Hard or Soft? How your messaging style affects acceptance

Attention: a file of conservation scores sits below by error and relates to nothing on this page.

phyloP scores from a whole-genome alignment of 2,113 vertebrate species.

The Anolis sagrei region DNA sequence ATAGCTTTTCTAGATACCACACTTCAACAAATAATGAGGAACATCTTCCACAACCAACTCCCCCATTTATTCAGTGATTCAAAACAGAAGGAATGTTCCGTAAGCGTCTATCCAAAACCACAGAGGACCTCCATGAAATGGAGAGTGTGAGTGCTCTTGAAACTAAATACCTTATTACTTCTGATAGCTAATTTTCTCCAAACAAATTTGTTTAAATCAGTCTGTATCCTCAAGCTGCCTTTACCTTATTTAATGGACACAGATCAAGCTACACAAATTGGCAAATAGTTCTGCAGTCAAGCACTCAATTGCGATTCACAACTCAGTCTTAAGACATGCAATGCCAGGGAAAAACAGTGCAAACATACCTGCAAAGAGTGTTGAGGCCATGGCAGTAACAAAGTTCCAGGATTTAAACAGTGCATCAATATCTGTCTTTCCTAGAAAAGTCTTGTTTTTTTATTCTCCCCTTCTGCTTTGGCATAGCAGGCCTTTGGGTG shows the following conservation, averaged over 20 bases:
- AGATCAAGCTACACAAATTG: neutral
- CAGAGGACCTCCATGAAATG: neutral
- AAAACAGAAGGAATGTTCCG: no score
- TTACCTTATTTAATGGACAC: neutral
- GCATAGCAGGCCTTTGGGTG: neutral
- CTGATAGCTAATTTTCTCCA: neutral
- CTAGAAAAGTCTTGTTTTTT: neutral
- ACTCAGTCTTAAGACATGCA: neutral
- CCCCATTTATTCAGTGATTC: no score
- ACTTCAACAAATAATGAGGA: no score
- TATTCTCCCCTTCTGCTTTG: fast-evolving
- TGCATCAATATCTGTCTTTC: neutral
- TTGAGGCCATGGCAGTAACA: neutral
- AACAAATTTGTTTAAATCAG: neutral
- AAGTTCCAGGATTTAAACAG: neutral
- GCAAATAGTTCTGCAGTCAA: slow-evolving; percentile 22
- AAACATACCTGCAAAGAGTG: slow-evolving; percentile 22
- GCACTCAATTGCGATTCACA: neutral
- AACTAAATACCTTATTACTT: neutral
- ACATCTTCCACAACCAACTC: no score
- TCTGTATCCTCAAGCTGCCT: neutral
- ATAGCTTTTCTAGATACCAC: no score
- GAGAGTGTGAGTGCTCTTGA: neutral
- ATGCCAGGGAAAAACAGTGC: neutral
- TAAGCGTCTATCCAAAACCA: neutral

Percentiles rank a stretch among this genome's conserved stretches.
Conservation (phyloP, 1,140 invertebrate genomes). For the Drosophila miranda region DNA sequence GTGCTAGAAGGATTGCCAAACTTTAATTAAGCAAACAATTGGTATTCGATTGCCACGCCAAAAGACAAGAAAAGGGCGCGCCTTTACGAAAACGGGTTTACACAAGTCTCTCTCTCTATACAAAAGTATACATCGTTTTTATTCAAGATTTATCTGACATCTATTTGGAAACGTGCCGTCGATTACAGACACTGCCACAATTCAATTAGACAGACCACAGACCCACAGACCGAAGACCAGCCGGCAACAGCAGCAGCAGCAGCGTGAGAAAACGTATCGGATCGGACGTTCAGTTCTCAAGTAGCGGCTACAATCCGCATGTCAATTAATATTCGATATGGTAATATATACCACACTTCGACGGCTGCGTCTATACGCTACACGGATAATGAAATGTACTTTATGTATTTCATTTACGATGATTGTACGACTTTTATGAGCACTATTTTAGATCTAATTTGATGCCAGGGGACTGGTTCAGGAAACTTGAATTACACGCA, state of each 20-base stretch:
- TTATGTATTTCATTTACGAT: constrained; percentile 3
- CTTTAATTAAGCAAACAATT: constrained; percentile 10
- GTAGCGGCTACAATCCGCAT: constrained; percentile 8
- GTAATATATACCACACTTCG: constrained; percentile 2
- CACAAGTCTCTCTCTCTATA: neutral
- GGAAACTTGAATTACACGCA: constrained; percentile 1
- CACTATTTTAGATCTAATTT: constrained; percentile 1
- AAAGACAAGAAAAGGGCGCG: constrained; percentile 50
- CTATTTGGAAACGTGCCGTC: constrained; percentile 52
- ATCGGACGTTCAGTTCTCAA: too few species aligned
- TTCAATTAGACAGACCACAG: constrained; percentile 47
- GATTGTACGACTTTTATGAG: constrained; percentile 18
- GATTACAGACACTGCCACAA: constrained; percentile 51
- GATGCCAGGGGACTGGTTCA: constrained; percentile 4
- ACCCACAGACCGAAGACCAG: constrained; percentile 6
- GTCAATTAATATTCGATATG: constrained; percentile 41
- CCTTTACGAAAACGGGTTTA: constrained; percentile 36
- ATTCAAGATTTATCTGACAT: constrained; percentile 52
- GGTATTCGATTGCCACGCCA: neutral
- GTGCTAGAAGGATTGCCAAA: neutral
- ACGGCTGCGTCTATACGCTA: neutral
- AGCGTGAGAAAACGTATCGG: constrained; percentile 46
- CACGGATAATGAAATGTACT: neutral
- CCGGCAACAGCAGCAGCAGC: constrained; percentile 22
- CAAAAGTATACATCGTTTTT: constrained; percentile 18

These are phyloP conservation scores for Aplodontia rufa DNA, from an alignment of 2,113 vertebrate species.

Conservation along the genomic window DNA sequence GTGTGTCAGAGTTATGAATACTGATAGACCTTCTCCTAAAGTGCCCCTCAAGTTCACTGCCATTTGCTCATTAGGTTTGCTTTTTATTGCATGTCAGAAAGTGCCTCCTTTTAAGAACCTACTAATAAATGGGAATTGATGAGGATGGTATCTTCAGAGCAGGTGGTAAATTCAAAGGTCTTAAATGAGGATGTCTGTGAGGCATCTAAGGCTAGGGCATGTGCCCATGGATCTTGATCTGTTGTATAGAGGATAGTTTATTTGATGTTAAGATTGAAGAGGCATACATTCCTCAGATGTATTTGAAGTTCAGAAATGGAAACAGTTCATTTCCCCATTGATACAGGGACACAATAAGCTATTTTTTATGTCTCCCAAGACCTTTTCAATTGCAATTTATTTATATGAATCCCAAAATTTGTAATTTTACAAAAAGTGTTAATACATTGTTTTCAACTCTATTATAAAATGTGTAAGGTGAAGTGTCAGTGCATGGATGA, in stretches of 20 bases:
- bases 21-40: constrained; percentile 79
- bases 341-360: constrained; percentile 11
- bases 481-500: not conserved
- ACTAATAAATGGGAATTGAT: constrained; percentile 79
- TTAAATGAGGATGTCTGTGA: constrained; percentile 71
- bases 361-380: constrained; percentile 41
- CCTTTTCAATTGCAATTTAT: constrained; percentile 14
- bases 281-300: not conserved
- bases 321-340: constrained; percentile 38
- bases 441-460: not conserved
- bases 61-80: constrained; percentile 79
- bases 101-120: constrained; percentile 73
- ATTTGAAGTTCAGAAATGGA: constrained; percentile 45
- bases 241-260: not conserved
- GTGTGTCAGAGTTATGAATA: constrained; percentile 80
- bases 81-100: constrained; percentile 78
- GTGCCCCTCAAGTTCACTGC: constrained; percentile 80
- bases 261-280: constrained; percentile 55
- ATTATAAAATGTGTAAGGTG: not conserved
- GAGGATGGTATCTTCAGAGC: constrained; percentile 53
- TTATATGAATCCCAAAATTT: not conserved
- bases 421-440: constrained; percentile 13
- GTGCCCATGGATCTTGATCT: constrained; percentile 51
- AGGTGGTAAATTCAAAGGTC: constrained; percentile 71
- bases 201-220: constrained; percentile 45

Our training programs for sales teams incorporate the latest neuroscience research. Study after study prove that Emotional Intelligence (EQ) is a better harbinger of sales success, more than IQ. This is logical: those with highly developed EQ can better relate to others and gain their trust, and this makes for easier sales. One important component to EQ is self-awareness. Those with high EQ understand the way they present themselves directly impacts how their messages are received. In contrast, those with low self-awareness turn off many prospective buyers. They don’t adjust their communication style to the situation – and their ideas are rejected. As selling is basically about creative ideas and solving customer problems, it pays to develop emotional intelligence. High EQ stacks the odds in your favor when dealing with different personality types, each of which communicates in a certain style. Selling = idea acceptance The first thing a prospect needs to “buy” in a successful transaction is the idea that they can trust the salesperson. Without acceptance of the messenger, the sales message falls on deaf ears. Let’s explore this a bit more, because it is extremely relevant to sales teams training. In the book Messengers, written by Stephen Martin and Joseph Marks, the authors explain, “We tend to judge an idea not on its merits, but according to how we judge the person putting it forward. We fail to separate the idea being communicated from the person or entity conveying it…They become the message.” Martin and Marks posit that there are two main categories of messenger: hard messengers and soft messengers. Hard messengers leverage traits such as socioeconomic position, competence, dominance and attractiveness to engage others to listen to what they have to say. Their elevated “altitude” or status wins acceptance from their audience. Soft messengers use warmth, vulnerability, trustworthiness and charisma to achieve the same. Their ideas are accepted because they are great at connecting with people. One thing the book doesn’t delve into, which is extremely important, is that hard and soft messengers do best when communicating with others of a similar disposition. We might call hard messengers “A-type personalities” or “Dominant” or “Direct Drivers,” and they win easy acceptance from other dominant or high-achieving people. However, when they try to convey something to more empathetic or emotional people, they and their messages face more resistance. In contrast, the soft messengers such as the “Supportive Helper” or “Reflective Thinker” achieve greater affinity with other passive personality types. They achieve less success when dealing with dominant types. Understanding the above is key to building emotional intelligence for sales success, and sales teams training should include modules on identifying one’s own “type” and how to adjust when dealing with contrasting personalities. Other ways to improve message acceptance Regardless of whether you practice a hard or soft delivery style or the personality of your buyer, there are some universal actions which can which improve acceptance and therefore increase the chances of a sale. For example, in Messengers the authors reinforce something which we all know instinctively: the simplest way to build trust is to smile; angry faces are deemed untrustworthy. So, practice smiling more often! Here’s more: · Have a positive attitude. Positivity is contagious and persuasive if genuine. Nothing turns off a buyer more than a complainer. · Dress well. This doesn’t mean the most expensive designer attire; it means clean, pressed clothes, non-scuffed shoes, etc. Avoid cheap watches, too much jewelry, and revealing attire. · Practice good grooming. The buyer will form their first impression within milliseconds so don’t ruin in with unkempt hair, bad breath, dirty fingernails, and other mistakes. · Have a firm handshake. Go palm to palm rather than grab the fingers. · Make eye contact. This should be a relaxed, interested gaze – not a hard stare. If you feel your forehead or eyebrows tensing, smile to release the tension and make your eyes “friendlier.” · Deepen your voice slightly. People with deeper voices are favored over those with high-pitched squeals. And finally, leverage an insider (a coach) wherever possible. If you can get someone close to the buyer to sell your ideas for you, you will find much greater acceptance. Never underestimate the power of a personal network and social proof. In conclusion, keep in mind the first thing a buyer must accept is YOU. Only then will they accept the messages that go along with your presence and buy your solutions. If the messenger is rejected, the chances of a sale are probably less than 10 percent, so this topic should be part of all sales teams training programs.

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